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    ABSTRACT: The respiratory syncytial virus (RSV) is responsible for as many as 199,000 annual deaths worldwide. Currently there is no standard treatment for RSV disease, and no vaccine. Sendai virus is an attractive pediatric vaccine candidate because it elicits robust and long-lasting virus-specific B cell and T cell activities in systemic and mucosal tissues. The virus serves as a gene delivery system as well as a Jennerian vaccine against its close cousin, human parainfluenza virus type 1. Here is described the testing of a recombinant SeV (SeVRSV-Fs) that expresses an unconstrained, secreted RSV-F protein as a vaccine against RSV in cotton rats. After a single intranasal immunization of cotton rats with SeVRSV-Fs, RSV-specific binding and neutralizing antibodies were generated. These antibodies exhibited cross-reactivity with both RSV A and B isolates. RSV-F-specific interferon-γ-producing T cells were also activated. The SeVRSV-Fs vaccine conferred complete protection against RSV challenge without enhanced immunopathology. In total, results showed that an SeV recombinant that expresses RSV F in an unconstrained, soluble form can induce humoral and cellular immunity that protects against infection with RSV. © The Japanese Society for Immunology. 2014. All rights reserved. For permissions, please e-mail: journals.permissions@oup.com.
    International Immunology 12/2014;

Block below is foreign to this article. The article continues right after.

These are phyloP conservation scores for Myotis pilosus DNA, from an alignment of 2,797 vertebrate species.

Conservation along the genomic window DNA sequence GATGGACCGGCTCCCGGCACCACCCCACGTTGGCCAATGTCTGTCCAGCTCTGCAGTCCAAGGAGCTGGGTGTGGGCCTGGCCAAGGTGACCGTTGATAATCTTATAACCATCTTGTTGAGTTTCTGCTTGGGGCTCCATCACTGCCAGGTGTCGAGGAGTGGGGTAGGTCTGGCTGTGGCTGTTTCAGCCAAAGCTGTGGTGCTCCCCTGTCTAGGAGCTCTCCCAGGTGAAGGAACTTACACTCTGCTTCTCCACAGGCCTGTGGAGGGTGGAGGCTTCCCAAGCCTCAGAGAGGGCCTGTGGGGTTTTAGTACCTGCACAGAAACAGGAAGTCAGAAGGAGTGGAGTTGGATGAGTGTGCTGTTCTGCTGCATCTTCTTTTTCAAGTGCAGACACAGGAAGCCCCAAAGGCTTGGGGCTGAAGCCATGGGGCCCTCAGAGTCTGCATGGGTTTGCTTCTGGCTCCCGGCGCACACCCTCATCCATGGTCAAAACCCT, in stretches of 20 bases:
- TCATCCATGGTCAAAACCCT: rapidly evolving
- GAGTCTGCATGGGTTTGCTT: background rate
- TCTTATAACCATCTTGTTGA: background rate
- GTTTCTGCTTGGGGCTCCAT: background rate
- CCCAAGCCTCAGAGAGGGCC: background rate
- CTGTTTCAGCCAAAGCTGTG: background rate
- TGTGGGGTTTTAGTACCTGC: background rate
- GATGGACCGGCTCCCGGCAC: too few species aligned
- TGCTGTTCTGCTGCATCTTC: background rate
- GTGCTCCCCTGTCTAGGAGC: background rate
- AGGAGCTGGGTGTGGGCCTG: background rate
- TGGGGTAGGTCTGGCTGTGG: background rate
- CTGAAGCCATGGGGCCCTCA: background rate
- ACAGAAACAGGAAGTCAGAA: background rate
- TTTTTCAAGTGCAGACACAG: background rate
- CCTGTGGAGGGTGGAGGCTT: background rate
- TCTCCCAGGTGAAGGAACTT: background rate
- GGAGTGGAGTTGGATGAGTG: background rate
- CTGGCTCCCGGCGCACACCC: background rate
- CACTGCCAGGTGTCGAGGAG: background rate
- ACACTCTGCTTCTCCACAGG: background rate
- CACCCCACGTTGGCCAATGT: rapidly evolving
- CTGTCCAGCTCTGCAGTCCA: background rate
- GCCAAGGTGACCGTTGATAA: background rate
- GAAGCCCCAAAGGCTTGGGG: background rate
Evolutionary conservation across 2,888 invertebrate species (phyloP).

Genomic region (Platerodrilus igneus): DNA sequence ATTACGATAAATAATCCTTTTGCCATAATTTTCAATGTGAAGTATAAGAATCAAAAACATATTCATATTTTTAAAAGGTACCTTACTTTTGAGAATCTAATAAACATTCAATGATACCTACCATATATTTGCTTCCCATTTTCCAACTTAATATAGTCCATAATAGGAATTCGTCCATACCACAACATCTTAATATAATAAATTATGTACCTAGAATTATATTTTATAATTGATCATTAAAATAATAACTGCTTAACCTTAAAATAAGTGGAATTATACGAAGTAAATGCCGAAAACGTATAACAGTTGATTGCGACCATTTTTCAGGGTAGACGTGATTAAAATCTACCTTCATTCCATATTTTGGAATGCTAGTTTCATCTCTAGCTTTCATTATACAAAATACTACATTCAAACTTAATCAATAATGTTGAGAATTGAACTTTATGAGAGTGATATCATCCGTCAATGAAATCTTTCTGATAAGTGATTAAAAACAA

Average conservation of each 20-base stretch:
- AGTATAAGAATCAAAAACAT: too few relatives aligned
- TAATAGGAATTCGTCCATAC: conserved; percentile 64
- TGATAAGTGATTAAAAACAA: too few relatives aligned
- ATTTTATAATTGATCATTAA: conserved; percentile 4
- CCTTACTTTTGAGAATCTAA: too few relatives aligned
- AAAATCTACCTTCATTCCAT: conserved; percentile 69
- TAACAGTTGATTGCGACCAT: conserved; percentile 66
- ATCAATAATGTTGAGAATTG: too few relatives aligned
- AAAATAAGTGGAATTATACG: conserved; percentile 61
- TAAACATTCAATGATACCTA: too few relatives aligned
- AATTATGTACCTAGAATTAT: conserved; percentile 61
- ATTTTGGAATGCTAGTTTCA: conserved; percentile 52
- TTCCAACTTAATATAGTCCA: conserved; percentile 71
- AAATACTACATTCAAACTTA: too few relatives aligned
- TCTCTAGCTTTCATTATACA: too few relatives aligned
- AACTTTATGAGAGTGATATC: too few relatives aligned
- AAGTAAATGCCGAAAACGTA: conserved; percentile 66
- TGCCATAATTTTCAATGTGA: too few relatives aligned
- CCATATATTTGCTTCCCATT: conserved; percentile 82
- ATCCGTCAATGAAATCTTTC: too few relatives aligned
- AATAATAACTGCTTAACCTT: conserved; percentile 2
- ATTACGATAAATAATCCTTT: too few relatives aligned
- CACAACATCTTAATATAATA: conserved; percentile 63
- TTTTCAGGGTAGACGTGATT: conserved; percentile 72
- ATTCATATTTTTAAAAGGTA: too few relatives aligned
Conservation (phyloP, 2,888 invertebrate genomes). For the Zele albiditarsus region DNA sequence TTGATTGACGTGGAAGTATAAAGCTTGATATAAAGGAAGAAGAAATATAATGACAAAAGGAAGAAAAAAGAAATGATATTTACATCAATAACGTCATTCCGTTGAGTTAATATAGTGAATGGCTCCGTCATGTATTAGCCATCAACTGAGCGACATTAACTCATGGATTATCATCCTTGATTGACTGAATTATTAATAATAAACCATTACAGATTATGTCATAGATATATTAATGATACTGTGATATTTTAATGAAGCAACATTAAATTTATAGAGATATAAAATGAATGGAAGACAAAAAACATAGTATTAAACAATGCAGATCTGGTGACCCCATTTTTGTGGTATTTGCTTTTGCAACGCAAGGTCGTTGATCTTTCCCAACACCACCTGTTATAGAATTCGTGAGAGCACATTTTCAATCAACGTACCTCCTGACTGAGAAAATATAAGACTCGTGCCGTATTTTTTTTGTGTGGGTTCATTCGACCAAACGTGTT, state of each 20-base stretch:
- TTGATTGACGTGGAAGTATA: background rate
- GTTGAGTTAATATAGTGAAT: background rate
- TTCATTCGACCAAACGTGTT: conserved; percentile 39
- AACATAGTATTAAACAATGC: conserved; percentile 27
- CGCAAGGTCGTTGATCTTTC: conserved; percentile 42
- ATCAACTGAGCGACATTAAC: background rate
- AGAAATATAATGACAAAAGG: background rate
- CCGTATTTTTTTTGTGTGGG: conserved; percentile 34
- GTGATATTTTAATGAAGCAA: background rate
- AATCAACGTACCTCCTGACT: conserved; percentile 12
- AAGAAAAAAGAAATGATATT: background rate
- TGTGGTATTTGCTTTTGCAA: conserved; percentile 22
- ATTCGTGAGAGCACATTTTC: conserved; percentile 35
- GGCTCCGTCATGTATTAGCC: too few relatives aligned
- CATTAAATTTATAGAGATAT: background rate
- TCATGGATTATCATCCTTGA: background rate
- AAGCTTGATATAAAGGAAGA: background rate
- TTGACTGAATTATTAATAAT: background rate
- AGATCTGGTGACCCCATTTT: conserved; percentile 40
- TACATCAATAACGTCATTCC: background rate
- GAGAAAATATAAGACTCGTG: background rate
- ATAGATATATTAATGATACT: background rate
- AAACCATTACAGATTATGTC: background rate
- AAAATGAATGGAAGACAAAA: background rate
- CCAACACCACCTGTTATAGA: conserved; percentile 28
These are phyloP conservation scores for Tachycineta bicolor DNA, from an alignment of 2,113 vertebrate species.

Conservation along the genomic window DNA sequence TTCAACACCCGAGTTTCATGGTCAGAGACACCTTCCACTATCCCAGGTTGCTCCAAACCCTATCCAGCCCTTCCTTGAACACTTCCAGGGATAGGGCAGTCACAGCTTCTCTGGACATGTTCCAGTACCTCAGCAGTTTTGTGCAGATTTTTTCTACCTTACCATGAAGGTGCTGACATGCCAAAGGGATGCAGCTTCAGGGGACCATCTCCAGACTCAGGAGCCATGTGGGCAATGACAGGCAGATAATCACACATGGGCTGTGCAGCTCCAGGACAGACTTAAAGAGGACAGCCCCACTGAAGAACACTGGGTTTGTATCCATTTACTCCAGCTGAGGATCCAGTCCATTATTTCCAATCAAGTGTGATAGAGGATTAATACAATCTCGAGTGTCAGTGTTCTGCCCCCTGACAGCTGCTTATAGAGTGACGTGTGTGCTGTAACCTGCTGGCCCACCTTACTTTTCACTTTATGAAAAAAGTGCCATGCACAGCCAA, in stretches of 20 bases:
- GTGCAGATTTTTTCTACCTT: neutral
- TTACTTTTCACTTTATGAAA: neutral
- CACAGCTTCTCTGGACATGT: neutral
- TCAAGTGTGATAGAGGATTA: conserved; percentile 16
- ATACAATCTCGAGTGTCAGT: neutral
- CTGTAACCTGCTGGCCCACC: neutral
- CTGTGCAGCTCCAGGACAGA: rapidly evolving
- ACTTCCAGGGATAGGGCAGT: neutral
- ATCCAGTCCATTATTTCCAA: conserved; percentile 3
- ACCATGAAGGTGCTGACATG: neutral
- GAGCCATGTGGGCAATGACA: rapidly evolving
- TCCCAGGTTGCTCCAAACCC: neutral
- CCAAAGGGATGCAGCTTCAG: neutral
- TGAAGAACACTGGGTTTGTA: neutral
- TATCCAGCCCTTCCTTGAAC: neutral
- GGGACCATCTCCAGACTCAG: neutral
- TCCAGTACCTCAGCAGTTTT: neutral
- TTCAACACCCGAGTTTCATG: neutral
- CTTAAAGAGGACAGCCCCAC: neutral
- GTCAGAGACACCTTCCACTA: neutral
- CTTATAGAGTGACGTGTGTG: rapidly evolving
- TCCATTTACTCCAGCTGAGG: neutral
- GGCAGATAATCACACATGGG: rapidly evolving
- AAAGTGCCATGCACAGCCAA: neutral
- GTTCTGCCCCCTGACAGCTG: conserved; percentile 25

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    ABSTRACT: A canonical pre-TCR/TCR signaling pathway critical for thymic T cell development involves sequential phosphorylation and signaling through Lck, Zap70, Lat, and Slp76. However, we and others have previously reported that genomic deletion of c-Cbl (Cbl) partially or completely reverses the defects in thymic development in mice deficient in Zap70, Slp76, Lat, or Vav1, indicating the presence of alternative pathways normally suppressed by Cbl. To further elucidate pre-TCR/TCR signaling pathways involved in thymic development, we characterized the effect of Cbl inactivation on developmental and signaling defects in mice deficient in proximal signaling molecules Lck and Zap70. Inactivation of Cbl partially reversed defective T cell development in Zap70(-/-) mice and reversed defects in phosphorylation of Erk, Plc-γ1, Vav1, and Akt, in TCR-stimulated Cbl(-/-)Zap70(-/-) thymocytes. Recent reports identified an essential role of Lck in associating with CD4 and CD8 coreceptors and mediating the requirement for MHC restriction in TCR recognition. Since TCR recognition has been shown to be MHC-restricted in Cbl(-/-) mice, it was of interest to determine whether the requirement for Lck remained unmodified by Cbl deletion, Indeed, in contrast to the effect of Cbl inactivation in partially or fully bypassing requirements for other TCR signaling components, inactivation of Cbl did not reverse either defective T cell developmental or defective phosphorylation of TCR signaling molecules in Lck(-/-) mice. Thus, Lck, which plays a unique role in enforcing MHC restriction, is essential for thymic development in presence or absence of Cbl, ensuring MHC restriction of T cells derived from either pathway. Published by Oxford University Press on behalf of The Japanese Society for Immunology 2014.